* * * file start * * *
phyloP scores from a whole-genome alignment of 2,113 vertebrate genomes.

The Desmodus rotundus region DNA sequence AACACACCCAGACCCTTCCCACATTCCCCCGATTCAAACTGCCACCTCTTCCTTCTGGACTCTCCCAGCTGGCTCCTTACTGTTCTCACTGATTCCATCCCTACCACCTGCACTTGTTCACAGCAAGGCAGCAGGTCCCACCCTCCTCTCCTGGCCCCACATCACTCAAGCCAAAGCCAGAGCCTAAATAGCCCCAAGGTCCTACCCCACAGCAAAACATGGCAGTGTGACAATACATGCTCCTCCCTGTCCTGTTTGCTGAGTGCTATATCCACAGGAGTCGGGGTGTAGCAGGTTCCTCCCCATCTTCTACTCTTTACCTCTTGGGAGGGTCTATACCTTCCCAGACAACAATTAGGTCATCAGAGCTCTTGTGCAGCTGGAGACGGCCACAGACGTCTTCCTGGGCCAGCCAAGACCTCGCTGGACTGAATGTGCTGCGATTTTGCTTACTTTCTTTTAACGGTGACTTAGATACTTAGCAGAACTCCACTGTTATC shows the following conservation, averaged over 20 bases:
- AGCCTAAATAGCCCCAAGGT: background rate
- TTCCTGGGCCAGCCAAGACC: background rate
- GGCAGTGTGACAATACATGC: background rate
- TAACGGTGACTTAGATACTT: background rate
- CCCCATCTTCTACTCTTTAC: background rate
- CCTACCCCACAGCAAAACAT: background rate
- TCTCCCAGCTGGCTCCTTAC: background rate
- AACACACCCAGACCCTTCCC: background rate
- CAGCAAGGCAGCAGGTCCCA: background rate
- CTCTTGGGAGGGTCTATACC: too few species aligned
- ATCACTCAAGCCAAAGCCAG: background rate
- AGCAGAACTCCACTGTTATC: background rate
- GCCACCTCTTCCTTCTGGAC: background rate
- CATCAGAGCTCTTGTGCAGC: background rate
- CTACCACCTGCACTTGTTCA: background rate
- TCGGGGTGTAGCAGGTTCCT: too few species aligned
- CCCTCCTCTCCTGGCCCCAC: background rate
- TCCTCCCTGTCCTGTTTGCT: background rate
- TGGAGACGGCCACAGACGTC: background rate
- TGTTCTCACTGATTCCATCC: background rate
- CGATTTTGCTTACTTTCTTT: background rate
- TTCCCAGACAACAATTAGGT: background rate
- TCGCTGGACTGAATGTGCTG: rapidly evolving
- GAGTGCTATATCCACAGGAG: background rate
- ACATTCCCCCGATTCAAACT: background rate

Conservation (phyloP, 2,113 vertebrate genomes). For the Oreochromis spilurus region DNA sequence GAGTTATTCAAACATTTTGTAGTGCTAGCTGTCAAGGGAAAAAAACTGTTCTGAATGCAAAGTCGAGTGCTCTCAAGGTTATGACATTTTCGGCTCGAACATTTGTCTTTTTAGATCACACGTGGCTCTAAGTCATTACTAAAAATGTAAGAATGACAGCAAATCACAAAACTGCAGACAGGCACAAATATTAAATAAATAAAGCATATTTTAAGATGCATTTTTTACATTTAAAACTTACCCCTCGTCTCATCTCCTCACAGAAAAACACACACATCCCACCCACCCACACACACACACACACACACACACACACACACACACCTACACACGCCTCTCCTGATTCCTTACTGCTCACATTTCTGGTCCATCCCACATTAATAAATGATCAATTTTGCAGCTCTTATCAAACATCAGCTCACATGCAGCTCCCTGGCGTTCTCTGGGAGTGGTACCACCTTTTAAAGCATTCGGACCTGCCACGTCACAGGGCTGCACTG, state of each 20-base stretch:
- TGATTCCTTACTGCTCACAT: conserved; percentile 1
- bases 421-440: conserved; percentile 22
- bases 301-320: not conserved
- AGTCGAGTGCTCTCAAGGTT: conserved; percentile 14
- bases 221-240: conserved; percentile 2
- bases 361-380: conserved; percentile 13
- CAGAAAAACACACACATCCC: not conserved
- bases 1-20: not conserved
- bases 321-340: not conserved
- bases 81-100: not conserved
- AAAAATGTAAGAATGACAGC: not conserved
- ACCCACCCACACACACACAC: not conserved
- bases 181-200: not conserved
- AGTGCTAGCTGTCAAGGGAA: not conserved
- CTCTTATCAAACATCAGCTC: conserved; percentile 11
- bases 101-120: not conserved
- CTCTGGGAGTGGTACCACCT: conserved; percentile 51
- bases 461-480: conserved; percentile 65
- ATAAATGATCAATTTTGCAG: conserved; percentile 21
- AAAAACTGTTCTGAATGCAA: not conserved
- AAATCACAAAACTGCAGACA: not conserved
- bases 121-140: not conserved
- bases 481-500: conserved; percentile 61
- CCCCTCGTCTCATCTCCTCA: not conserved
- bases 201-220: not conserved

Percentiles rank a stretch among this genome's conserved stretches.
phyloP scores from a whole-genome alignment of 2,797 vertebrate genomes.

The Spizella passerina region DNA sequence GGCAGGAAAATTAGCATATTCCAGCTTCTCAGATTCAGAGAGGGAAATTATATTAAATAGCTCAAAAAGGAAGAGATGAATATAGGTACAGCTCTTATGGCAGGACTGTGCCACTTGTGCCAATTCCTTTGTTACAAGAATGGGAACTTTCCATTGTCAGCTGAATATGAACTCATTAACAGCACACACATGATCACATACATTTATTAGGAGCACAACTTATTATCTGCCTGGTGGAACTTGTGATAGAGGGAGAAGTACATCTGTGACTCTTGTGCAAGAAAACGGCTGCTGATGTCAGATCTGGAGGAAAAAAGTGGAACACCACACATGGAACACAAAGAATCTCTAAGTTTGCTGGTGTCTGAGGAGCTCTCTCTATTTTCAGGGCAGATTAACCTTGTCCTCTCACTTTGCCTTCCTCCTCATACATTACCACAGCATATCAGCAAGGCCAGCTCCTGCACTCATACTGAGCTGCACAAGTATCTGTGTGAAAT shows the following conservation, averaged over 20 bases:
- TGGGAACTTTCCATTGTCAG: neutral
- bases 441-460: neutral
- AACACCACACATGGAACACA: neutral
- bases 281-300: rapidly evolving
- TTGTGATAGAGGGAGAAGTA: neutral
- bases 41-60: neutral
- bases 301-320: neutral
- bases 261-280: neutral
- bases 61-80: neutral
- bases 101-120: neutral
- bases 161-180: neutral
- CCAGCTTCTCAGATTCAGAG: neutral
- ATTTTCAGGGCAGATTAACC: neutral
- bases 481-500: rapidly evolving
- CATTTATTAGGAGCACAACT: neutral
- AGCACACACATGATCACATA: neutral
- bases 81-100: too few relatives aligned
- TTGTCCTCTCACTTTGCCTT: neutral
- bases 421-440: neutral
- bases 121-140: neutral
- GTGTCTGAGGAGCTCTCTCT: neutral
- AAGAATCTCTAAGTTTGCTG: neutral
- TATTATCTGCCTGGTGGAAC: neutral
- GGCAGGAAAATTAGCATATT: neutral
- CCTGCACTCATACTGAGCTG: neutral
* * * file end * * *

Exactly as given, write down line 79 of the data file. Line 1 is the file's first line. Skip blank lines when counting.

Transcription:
- TATTATCTGCCTGGTGGAAC: neutral